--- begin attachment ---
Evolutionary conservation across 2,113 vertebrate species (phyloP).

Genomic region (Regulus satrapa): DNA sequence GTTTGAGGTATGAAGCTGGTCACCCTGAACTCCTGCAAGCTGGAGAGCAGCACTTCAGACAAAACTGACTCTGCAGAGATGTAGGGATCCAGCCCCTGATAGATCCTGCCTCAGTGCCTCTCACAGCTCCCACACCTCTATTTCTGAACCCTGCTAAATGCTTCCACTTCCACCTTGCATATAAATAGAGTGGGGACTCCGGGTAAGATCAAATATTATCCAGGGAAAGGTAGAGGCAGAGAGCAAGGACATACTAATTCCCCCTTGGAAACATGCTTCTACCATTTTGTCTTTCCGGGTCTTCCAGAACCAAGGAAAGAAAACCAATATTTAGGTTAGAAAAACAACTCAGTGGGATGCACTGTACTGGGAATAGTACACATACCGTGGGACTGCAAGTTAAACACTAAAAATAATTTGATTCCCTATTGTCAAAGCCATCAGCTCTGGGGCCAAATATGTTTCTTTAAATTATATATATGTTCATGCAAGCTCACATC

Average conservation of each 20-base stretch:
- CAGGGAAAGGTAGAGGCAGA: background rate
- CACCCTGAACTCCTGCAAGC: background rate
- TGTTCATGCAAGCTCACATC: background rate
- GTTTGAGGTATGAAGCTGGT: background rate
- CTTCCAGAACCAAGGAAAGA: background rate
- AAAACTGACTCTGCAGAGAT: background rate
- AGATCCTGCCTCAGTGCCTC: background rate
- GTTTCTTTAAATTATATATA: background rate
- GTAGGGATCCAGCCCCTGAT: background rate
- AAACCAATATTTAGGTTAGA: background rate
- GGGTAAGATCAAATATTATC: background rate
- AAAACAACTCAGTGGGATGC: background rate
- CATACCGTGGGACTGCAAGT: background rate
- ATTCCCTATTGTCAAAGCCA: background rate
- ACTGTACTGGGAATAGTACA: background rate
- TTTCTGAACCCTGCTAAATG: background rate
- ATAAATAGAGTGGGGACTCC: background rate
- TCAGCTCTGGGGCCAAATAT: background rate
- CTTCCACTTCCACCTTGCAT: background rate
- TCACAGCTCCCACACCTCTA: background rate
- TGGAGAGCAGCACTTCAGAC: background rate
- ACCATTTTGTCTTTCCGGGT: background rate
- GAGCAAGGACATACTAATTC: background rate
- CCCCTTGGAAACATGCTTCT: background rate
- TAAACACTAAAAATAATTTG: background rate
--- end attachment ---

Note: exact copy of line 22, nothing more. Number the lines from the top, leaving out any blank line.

- CTTCCACTTCCACCTTGCAT: background rate